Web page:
AUBURN, Ala. — As the leaders of the University of Alabama football team met with reporters in the hallway outside of their locker room at Jordan-Hare Stadium, the scene behind them with their teammates in the parking lot told the story.
There were tears, disbelieving faces and consoling hugs from friends and family. Senior safety Hootie Jones got into an ambulance after sustaining an apparent left knee injury, while the rest of the Crimson Tide slowly boarded the team buses.
Mostly, no one knew how to act. The No. 1 Crimson Tide had rattled off 11 straight victories before seeing their season derailed, 26-14. Only three players on the roster had ever experienced a loss by more than seven points, dating back to the end of the 2013 season, the 45-31 defeat to Oklahoma in the Sugar Bowl.
This was all new to them. After three straight years of going to the SEC Championship Game, and winning in decisive fashion, the Crimson Tide have to wait and hope to back into the College Football Playoff.
“We didn’t execute,” said sophomore Jalen Hurts, who took just his second career loss as a starter.
As unusual as the situation was, so was how the Crimson Tide played against their biggest rival. They had mistakes galore and players looking like they had never been in a big game before, while No. 6 Auburn gave it everything it had.
Perhaps the perfect example of how uncharacteristically Alabama played came with about 10 minutes remaining when it didn’t just have one bad snap, but two, on third and fourth down with the game on the line. Those might have been the offense’s first bad snaps of the season.
“We were going clap,” Saban explained about the silent count. “Bo [Scarbrough] said he heard someone clap, whether it was one of their players or one of our players, I’m not accusing anybody of anything.
“The second time, Bo clapped to try and get the line’s attention to find out who the Mike [middle linebacker] was. We weren’t even set on the play. I thought they should have called illegal procedure on us.”
Instead, Alabama got a second chance when Auburn was flagged for having too many men on the field. On fourth-and-4, Hurts found senior wide receiver Robert Foster who instead of doing everything he could to get the first down went for more and was subsequently dropped after 3 yards.
“There’s no excuse when that happens,” senior center Bradley Bozeman said about the snaps.
But it was that kind of night all around.
Auburn quarterback Jarrett Stidham was 21 for 28 for 237 yards and only sacked once despite facing constant pressure. He had 12 completions in the first quarter alone, which no opponent had previously done during the Saban era at Alabama.
Running back Kerryon Johnson had 104 rushing yards on 30 carries before leaving with a shoulder injury. He also threw a 3-yard jump pass for a touchdown out of the wildcat, to cap a 12-play, 95-yard drive after Alabama elected not to go for it on fourth-and-1 at the Auburn 48 in the first quarter.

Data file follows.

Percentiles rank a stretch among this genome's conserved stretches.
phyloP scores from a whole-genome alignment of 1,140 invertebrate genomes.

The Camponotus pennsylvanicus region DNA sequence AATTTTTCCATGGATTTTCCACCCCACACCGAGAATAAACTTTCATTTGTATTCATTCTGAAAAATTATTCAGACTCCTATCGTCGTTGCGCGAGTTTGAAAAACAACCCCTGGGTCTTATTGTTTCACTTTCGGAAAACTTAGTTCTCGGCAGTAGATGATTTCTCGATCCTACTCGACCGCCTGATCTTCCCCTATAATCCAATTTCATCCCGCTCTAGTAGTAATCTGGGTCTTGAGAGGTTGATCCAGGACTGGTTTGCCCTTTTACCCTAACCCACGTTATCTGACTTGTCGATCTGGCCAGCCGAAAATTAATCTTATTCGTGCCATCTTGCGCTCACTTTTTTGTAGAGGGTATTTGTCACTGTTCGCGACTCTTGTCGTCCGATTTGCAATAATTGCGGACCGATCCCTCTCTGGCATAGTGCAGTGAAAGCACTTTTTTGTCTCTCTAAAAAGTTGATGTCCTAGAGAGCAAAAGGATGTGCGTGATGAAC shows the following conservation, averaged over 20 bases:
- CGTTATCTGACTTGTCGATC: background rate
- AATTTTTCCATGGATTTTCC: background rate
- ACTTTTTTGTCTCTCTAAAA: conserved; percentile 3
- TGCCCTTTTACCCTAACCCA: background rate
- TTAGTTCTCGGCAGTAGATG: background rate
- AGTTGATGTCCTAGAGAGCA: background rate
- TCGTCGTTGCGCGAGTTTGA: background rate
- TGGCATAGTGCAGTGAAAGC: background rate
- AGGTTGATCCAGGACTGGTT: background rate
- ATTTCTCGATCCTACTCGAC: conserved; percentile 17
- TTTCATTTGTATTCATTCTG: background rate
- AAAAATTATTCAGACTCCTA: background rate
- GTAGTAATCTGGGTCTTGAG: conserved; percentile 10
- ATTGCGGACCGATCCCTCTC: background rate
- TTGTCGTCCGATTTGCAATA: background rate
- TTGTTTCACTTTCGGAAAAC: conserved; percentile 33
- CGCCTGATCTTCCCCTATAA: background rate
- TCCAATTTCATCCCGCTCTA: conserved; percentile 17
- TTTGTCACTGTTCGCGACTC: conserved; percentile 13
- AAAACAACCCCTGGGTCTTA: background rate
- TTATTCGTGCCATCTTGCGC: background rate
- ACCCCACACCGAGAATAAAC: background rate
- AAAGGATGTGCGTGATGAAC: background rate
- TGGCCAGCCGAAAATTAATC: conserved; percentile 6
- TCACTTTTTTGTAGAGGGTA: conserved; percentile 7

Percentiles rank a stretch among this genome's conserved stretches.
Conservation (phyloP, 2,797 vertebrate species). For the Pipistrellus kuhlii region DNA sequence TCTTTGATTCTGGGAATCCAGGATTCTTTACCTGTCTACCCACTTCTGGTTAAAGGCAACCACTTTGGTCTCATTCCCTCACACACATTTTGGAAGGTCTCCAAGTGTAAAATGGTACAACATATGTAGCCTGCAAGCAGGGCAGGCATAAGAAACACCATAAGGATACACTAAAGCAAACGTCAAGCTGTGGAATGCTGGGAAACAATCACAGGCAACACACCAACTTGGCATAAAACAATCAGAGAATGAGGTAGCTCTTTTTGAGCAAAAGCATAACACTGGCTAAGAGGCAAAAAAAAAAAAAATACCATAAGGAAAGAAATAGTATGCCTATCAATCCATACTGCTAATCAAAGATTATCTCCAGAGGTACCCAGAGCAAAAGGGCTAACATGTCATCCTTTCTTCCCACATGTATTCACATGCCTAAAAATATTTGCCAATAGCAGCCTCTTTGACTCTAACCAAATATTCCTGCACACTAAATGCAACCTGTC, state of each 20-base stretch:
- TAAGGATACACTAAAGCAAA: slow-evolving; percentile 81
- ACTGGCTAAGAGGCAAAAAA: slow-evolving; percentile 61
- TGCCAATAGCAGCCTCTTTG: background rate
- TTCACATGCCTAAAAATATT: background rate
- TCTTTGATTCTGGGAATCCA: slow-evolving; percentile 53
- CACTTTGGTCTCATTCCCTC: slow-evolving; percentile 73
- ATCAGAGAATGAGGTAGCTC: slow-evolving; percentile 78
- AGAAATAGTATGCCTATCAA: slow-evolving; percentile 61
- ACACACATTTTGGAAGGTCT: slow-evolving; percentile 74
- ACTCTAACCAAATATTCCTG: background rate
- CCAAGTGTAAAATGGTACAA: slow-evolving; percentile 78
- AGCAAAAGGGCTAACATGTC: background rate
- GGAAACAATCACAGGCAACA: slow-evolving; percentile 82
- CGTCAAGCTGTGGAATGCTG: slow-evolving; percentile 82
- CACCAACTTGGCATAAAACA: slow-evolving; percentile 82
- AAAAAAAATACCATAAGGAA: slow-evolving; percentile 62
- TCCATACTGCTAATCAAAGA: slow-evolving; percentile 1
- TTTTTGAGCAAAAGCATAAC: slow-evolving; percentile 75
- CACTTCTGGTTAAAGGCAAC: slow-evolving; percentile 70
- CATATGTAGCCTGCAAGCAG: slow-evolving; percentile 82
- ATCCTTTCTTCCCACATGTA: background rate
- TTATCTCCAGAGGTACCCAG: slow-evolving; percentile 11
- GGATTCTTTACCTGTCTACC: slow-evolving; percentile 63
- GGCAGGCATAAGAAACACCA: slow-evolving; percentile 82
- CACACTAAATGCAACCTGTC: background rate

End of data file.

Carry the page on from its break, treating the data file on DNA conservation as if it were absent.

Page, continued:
Coming in, Alabama had converted every fourth-down opportunity this season.
But the statistic that best demonstrated the difference between the teams was third-down conversions.
Alabama was just 3 for 11, while Auburn was 9 of 18. The Tigers were clutch when it mattered, and the Crimson Tide were not.
“For us, we just needed to get off the field on third down,” senior linebacker Rashaan Evans said. “We didn’t do a good job of that.”
Third down-and-eight for Alabama, and OH MY GOD MY EARS ARE BLEEDING IT'S SO LOUD
— WarEagleExtra (@wareagleextra) November 25, 2017
“We weren’t very good,” said Saban, and he meant both sides of the ball.
The only time Alabama had the lead was at the start of the second half, when after the Crimson Tide had just 5 carries by their running backs in the first half, carved up the Tigers with a 79-yard drive capped by junior Bo Scarbrough’s 21-yard touchdown.
“We came out with a little fire, a little intensity, right out of halftime and had a great drive,” Saban said. “We just couldn’t sustain it.”
Only that was it for the Crimson Tide. The next time they got close to scoring, holder JK Scott had the ball slip out of his hand on a field-goal attempt. He had the presence of mind to throw a pass, but the swarming Tigers snuffed it, and the Crimson Tide, out.
Next up for Auburn, a rematch with Georgia in Atlanta next Saturday, while Alabama waits and hopes.
“I don’t know,” said junior defensive back Minkah Fitzpatrick, when asked how he’ll spend this upcoming week. “We’re not used to this.”